Mining Mood Swings on the Real-Time Web
A startup provides free access to real-time data from the social Web.
Many companies are turning to social-media sites to gauge the success of a new product and service. The latest activity on Facebook, Twitter, and countless other sites can reveal the public’s current mood toward a new film, gadget, or celebrity, and analytics services are springing up to help companies keep track. Social-media analytics startup Viralheat, based in San Jose, CA, is now offering free, real-time access to the data it is collecting on attitudes toward particular topics or products. One of the first customers for this new service–called Social Trends–is ESPN, which plans to use Social Trends to show live popularity rankings for different NFL teams.`
Viralheat uses natural-language processing and machine learning to sift through Twitter, Facebook fan pages, viral video sites, and Google Buzz posts to determine the Web’s collective sentiment toward everything from popular browsers to Pepsi to Steve Jobs. The company sells its data and analytics service for a monthly fee, but CEO Raj Kadam says that Social Trends will provide a free way to people to access data the company is already collecting. When a paying customer asks Viralheat to track a particular term, they have the option to share that information publicly. Kadam says that about 70 percent of users agree to share this information.
Social Trends uses this information to provide a widget that can be embedded on a blog or website showing the sentiment around particular terms. These widgets stay connected to Viralheat’s data stores through an application programming interface (API) and are updated as the company collects more information. Viralheat believes the tool will be particularly useful for news sites wanting up-to-date infographics and for bloggers who want to track trends.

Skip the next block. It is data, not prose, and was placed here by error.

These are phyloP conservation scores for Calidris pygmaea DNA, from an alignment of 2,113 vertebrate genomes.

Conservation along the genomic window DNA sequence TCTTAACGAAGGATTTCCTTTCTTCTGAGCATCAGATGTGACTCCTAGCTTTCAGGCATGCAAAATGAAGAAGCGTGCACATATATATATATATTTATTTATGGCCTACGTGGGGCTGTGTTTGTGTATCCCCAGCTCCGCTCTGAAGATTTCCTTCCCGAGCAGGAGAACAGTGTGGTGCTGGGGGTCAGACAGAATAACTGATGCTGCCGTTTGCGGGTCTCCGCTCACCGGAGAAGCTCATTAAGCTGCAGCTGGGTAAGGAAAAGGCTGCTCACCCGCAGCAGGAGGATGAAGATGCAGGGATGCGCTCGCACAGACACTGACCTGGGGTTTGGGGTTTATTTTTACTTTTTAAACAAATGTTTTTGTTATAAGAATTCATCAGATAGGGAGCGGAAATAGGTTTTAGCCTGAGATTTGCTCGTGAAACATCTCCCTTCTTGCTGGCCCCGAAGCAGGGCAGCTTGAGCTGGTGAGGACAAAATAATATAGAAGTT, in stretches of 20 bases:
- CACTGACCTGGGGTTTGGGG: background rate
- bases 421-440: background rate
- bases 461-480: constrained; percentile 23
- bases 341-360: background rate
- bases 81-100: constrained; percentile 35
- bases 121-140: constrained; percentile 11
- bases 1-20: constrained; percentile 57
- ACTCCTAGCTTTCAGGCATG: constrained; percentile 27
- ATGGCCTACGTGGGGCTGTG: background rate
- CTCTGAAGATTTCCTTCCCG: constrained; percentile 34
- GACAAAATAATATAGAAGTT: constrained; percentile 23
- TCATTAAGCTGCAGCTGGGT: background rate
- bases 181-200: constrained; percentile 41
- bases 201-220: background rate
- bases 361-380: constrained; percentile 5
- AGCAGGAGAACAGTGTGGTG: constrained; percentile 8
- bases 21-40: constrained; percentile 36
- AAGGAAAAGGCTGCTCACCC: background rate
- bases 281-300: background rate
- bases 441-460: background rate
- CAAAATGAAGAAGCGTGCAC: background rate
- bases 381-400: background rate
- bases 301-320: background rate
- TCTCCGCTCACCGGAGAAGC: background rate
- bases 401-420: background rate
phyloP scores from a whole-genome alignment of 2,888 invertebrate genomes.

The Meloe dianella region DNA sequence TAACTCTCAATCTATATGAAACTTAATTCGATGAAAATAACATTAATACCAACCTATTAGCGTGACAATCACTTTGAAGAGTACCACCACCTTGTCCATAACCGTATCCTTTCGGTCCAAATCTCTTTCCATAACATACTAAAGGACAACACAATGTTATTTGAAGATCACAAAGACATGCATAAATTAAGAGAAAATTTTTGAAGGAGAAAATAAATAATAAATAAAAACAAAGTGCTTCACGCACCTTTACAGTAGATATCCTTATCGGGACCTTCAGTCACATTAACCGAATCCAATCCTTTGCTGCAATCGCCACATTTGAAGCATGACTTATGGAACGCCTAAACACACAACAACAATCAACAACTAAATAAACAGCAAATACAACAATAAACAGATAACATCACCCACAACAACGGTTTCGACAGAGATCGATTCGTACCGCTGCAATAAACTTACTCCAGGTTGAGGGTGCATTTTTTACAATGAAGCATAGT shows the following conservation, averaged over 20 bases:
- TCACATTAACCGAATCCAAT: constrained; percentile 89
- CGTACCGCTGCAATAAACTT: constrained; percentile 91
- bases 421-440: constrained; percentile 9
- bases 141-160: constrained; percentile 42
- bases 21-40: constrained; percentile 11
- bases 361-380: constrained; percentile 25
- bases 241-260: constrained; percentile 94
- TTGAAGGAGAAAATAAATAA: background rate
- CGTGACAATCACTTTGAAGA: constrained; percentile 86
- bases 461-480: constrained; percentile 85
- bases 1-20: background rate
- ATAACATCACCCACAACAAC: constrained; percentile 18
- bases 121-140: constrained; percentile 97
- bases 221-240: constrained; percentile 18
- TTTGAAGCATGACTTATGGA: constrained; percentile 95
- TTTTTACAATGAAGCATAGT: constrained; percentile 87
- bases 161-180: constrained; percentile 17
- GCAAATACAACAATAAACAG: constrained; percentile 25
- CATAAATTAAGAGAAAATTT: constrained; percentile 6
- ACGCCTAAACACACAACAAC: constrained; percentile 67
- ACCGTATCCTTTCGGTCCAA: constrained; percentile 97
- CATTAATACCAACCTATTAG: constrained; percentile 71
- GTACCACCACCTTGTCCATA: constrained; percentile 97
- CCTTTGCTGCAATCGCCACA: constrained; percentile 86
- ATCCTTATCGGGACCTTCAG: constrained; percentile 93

Anyone can create a Social Trends account and then search for terms they’d like to follow, although the company doesn’t have data for every possible term. The system lets users create charts tracking a single term or comparing several terms. Kadam says that Viralheat is able to open up live connections to its data because its infrastructure can handle working with large amounts of information. Viralheat custom-built its software and hardware and optimized it for the analysis it needed to do. For example, it created a Web crawler that can sift through data on the Web and manipulate it as it is collected.
Kadam says his company isn’t worried that its free offerings will decrease the number of paying customers. Social Trends widgets only offer a snapshot of the data that paying customers get access to (72 metrics instead of just five metrics), he says.
Viralheat is not the only company offering to mine Web users’ sentiments toward particular topics or companies. Alec Go, a Stanford University graduate student who created the “Twitter Sentiment” analysis tool, says there are dozens of sites offering such services. But he notes that many commercial analysis packages are closed off from public access.
Experts agree that sentiment-analysis tools are becoming increasingly significant as companies try to stay on top of the discussions happening across the Web. “Companies have a love-hate relationship with social media,” says Ed Chi, who is area manager for the Palo Alto Research Center’s Augmented Social Cognition team. These companies recognize that social media can spread a message faster than anything else, he says, but they’re also aware that it can easily get out of control.
Chi believes that eventually companies will need to track sentiment as part of a comprehensive public-relations effort. Future platforms could classify topics being discussed, suggest possible responses, and analyze a company’s message to determine how likely it is to go viral. “Sentiment analysis will be a component of a much larger dashboard,” Chi says.
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